7. Proving Coverage
There are really two parts to any GL theorem. First, we need to
symbolically execute the goal formula and ensure it cannot evaluate to
nil. But in addition to this, we must ensure that the objects we use to
represent the variables of the theorem cover all the cases that satisfy the
hypothesis. This part of the proof is called the coverage
For fast-logcount-32-correct, the coverage obligation is to show that
our binding for x is able to represent every integer from 0 to 2^32 -
1. This is true of Xinit, and the coverage proof goes through
But suppose we forget that :g-integers use a signed representation, and
attempt to prove fast-logcount-32-correct using the following (incorrect)
:g-bindings `((x ,(g-int 0 1 32)))
This looks like a 32-bit integer, but because of the sign bit it does not cover
the intended unsigned range. If we submit the def-gl-thm command
with these bindings, the symbolic execution part of the proof is still successful.
But this execution has only really shown the goal holds for 31-bit unsigned
integers, so def-gl-thm prints the message
ERROR: Coverage proof appears to have failed.
and leaves us with a failed subgoal,
(implies (and (integerp x)
(<= 0 x)
(< x 4294967296))
(< x 2147483648))
This goal is clearly not provable: we are trying to show x must be less
than 2^31 (from our :g-bindings) whenever it is less than
2^32 (from the hypothesis).
Usually when the :g-bindings are correct, the coverage proof will be
automatic, so if you see that a coverage proof has failed, the first thing to
do is check whether your bindings are really sufficient.
On the other hand, proving coverage is undecidable in principle, so
sometimes GL will fail to prove coverage even though the bindings are
appropriate. For these cases, there are some keyword arguments to def-gl-thm that may help coverage proofs succeed.
First, as a practical matter, GL does the symbolic execution part of the
proof before trying to prove coverage. This can get in the way of
debugging coverage proofs when the symbolic execution takes a long time. You
can use :test-side-goals t to have GL skip the symbolic execution and go
straight to the coverage proof. Of course, no defthm is produced when
this option is used.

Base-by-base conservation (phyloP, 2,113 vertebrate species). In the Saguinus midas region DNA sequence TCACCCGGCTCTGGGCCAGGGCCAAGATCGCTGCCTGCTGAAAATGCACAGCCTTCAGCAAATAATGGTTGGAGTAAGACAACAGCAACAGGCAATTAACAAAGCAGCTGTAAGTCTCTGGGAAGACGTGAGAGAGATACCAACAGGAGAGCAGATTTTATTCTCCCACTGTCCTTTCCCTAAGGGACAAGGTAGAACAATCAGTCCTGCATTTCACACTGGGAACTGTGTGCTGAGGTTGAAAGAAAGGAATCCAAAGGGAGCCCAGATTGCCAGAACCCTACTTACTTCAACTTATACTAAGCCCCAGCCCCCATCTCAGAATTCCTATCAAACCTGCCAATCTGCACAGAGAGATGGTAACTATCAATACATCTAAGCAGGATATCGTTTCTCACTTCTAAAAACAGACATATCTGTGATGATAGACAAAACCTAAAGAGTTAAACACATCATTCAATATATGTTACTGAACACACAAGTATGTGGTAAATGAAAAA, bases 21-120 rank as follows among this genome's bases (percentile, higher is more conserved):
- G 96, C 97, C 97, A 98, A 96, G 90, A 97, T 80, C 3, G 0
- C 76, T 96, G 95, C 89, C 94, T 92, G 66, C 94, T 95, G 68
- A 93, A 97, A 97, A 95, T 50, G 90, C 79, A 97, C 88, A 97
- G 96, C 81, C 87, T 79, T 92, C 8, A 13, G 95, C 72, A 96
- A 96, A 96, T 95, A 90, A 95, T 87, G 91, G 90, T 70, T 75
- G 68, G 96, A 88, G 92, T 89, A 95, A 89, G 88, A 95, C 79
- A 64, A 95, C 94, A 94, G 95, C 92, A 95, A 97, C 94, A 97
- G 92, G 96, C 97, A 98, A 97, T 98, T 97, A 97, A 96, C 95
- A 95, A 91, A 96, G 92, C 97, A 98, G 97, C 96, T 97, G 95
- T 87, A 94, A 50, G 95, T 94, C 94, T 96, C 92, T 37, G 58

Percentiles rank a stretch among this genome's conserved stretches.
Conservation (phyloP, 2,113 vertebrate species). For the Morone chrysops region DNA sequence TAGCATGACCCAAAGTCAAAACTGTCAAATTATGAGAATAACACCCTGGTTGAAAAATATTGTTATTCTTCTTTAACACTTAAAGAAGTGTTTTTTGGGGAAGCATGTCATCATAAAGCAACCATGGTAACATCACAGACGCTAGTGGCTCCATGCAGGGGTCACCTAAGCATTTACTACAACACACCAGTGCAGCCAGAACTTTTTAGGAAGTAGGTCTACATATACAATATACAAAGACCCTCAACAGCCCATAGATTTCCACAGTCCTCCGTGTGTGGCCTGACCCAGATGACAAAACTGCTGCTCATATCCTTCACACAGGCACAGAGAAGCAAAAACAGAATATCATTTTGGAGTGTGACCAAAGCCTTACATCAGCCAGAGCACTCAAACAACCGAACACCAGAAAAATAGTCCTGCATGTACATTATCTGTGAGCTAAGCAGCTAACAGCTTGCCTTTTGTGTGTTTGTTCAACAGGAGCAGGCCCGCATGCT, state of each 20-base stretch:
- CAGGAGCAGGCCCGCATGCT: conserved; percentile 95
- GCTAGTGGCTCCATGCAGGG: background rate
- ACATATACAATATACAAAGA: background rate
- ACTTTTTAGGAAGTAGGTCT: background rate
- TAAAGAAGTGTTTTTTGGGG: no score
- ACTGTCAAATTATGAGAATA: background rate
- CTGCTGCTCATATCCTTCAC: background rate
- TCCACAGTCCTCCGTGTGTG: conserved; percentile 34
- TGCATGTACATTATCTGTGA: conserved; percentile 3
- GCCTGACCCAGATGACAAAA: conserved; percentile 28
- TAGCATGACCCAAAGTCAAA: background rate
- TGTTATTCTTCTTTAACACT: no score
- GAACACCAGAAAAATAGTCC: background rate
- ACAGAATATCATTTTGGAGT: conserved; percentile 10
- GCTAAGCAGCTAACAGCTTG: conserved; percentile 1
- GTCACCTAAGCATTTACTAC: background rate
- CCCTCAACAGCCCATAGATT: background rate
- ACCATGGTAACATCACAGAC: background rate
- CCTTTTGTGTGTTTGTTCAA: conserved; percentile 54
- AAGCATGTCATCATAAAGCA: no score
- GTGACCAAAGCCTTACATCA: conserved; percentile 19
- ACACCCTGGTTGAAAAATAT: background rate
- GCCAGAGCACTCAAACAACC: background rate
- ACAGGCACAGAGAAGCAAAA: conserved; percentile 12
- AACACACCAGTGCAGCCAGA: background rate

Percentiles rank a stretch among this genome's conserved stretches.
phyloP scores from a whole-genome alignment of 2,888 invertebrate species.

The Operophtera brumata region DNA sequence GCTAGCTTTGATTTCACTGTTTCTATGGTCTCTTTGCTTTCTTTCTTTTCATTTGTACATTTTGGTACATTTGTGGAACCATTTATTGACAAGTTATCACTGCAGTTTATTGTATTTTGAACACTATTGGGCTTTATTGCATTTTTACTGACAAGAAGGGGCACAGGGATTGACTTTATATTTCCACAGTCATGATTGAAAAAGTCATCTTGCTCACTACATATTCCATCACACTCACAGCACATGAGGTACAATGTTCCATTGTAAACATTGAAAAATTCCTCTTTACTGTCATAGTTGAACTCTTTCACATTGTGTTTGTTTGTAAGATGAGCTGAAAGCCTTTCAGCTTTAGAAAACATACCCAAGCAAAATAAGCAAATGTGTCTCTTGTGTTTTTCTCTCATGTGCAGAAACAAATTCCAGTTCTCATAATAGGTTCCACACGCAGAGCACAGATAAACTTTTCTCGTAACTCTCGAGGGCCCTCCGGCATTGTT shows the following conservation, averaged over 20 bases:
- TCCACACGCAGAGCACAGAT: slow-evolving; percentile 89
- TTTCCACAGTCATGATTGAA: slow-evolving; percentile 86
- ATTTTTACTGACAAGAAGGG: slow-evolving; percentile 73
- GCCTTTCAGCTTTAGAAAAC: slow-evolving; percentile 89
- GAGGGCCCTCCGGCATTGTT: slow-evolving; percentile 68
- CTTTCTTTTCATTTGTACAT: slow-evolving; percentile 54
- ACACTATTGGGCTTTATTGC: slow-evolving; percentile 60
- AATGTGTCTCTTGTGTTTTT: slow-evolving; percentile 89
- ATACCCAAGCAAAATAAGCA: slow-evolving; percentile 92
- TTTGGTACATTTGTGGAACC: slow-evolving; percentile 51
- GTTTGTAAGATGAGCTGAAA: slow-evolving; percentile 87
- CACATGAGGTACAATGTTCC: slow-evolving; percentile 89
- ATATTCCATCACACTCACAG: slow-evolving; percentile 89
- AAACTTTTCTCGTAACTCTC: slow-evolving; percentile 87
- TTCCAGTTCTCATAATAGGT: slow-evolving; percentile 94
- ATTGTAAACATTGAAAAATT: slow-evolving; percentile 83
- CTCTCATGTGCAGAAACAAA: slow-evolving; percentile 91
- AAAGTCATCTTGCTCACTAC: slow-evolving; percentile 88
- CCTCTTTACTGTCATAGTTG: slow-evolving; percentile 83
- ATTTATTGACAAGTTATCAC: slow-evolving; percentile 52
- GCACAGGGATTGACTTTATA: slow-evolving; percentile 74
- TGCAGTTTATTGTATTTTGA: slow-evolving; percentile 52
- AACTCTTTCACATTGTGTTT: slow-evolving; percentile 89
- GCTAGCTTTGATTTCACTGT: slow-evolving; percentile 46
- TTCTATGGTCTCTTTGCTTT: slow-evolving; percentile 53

By default, our coverage proof strategy uses a restricted set of rules and
ignores the current theory. It heuristically expands functions in the
hypothesis and throws away terms that seem irrelevant. When this strategy
fails, it is usually for one of two reasons.
- The heuristics expand too many terms and overwhelm ACL2. GL tries to avoid
this by throwing away irrelevant terms, but sometimes this approach is
insufficient. It may be helpful to disable the expansion of functions that are
not important for proving coverage. The :do-not-expand argument allows
you to list functions that should not be expanded.
- The heuristics throw away a necessary hypothesis, leading to unprovable
goals. GL's coverage proof strategy tries to show that the binding for each
variable is sufficient, one variable at a time. During this process it throws
away hypotheses that do not mention the variable, but in some cases this can be
inappropriate. For instance, suppose the following is a coverage goal for
(implies (and (natp a)
(< a (expt 2 15))
(< b a))
(< b (expt 2 15)))
Here, throwing away the terms that don't mention b will cause the proof to
fail. A good way to avoid this problem is to separate type and size hypotheses
from more complicated assumptions that are not important for proving coverage,
along these lines:
:hyp (and (type-assms-1 x)
(complicated-non-type-assms x y z))
For more control, you can also use the :cov-theory-add argument to
enable additional rules during the coverage proof, e.g., :cov-theory-add